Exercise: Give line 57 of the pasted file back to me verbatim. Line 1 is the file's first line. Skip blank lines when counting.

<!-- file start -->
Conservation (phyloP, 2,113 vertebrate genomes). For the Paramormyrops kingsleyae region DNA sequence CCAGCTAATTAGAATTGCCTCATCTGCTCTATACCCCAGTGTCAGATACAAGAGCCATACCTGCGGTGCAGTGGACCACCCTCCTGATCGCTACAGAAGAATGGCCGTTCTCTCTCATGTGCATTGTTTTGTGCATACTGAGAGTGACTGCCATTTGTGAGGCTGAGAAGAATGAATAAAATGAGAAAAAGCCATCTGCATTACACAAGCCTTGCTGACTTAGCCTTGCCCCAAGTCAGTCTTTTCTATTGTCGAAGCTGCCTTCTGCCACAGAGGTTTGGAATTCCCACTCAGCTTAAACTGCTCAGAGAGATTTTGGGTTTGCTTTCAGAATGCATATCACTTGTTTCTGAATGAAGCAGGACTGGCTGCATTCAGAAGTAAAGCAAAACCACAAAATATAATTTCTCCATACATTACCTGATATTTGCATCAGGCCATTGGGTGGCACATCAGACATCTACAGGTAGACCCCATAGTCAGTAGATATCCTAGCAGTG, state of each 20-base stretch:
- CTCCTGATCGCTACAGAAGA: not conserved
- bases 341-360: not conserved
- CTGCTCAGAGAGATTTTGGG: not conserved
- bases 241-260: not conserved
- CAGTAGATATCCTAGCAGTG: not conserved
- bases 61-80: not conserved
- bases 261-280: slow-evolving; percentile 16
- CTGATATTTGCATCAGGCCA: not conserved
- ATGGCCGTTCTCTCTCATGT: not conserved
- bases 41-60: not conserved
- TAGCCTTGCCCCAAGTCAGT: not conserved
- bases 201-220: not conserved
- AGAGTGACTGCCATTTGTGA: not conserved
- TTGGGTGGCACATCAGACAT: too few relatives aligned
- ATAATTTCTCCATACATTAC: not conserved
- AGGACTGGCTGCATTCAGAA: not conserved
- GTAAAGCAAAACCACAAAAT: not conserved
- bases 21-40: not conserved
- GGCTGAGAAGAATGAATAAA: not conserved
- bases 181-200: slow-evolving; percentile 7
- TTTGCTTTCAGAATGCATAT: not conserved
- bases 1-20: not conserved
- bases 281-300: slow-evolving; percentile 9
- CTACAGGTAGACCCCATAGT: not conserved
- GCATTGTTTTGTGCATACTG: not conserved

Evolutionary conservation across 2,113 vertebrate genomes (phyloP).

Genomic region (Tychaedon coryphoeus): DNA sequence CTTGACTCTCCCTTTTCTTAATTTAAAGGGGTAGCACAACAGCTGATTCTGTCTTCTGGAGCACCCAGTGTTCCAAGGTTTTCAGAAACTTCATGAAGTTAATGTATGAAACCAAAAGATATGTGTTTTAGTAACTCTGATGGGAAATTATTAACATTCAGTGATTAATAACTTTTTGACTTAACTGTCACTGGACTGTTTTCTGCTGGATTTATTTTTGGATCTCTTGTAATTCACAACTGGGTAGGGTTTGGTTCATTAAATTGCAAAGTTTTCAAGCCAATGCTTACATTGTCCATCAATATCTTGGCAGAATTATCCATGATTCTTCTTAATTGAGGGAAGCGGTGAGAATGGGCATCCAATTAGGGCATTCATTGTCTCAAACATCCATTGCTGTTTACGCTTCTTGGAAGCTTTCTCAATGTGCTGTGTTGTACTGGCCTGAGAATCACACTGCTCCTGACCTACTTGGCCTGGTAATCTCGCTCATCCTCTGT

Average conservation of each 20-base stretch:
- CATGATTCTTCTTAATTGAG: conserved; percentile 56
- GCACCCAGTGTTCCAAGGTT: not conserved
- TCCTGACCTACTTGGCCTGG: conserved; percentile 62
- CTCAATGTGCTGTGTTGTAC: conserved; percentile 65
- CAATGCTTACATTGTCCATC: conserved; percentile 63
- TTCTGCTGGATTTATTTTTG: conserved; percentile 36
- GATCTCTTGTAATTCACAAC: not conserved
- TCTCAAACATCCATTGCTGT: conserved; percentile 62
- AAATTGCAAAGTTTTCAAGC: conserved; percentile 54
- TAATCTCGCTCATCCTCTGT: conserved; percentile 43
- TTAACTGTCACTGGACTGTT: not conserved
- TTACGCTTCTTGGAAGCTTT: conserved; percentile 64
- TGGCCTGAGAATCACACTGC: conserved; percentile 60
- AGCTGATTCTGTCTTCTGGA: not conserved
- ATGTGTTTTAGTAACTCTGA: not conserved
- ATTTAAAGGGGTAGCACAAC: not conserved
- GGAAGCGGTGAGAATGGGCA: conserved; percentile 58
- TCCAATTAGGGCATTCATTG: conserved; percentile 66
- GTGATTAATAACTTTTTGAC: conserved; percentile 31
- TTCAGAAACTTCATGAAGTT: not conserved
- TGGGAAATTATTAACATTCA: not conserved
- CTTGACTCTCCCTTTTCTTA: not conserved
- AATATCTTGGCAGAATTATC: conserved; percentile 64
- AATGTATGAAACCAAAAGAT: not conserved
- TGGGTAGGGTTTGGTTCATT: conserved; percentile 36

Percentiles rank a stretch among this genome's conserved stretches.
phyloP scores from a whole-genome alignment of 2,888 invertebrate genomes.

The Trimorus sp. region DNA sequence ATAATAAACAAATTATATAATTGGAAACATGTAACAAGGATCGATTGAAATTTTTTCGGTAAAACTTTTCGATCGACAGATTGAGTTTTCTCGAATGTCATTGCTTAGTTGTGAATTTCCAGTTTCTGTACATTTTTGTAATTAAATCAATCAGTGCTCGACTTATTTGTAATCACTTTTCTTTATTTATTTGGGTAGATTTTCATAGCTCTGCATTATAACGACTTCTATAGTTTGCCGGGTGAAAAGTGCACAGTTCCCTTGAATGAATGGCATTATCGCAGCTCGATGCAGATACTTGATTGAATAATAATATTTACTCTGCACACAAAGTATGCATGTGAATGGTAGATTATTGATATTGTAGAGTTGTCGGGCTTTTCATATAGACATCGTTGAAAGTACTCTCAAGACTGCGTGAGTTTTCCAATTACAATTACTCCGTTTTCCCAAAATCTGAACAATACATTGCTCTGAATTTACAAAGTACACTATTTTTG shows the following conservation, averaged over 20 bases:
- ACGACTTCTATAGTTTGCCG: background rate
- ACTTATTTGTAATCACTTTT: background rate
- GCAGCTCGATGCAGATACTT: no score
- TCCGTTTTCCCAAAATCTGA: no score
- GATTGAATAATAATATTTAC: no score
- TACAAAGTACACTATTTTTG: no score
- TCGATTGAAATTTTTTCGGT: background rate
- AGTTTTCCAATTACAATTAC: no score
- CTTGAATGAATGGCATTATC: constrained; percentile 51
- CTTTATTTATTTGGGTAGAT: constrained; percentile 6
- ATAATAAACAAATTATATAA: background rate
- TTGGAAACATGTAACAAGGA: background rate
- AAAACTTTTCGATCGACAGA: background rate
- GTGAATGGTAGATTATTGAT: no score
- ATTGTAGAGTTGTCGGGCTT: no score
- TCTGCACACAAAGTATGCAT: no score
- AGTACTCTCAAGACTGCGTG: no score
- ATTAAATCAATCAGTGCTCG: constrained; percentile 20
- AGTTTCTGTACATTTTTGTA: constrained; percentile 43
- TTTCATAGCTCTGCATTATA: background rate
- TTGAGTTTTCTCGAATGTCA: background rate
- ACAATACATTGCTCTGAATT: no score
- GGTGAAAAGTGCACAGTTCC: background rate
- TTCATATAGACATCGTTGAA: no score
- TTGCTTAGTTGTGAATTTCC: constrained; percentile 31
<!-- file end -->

The Trimorus sp. region DNA sequence ATAATAAACAAATTATATAATTGGAAACATGTAACAAGGATCGATTGAAATTTTTTCGGTAAAACTTTTCGATCGACAGATTGAGTTTTCTCGAATGTCATTGCTTAGTTGTGAATTTCCAGTTTCTGTACATTTTTGTAATTAAATCAATCAGTGCTCGACTTATTTGTAATCACTTTTCTTTATTTATTTGGGTAGATTTTCATAGCTCTGCATTATAACGACTTCTATAGTTTGCCGGGTGAAAAGTGCACAGTTCCCTTGAATGAATGGCATTATCGCAGCTCGATGCAGATACTTGATTGAATAATAATATTTACTCTGCACACAAAGTATGCATGTGAATGGTAGATTATTGATATTGTAGAGTTGTCGGGCTTTTCATATAGACATCGTTGAAAGTACTCTCAAGACTGCGTGAGTTTTCCAATTACAATTACTCCGTTTTCCCAAAATCTGAACAATACATTGCTCTGAATTTACAAAGTACACTATTTTTG shows the following conservation, averaged over 20 bases: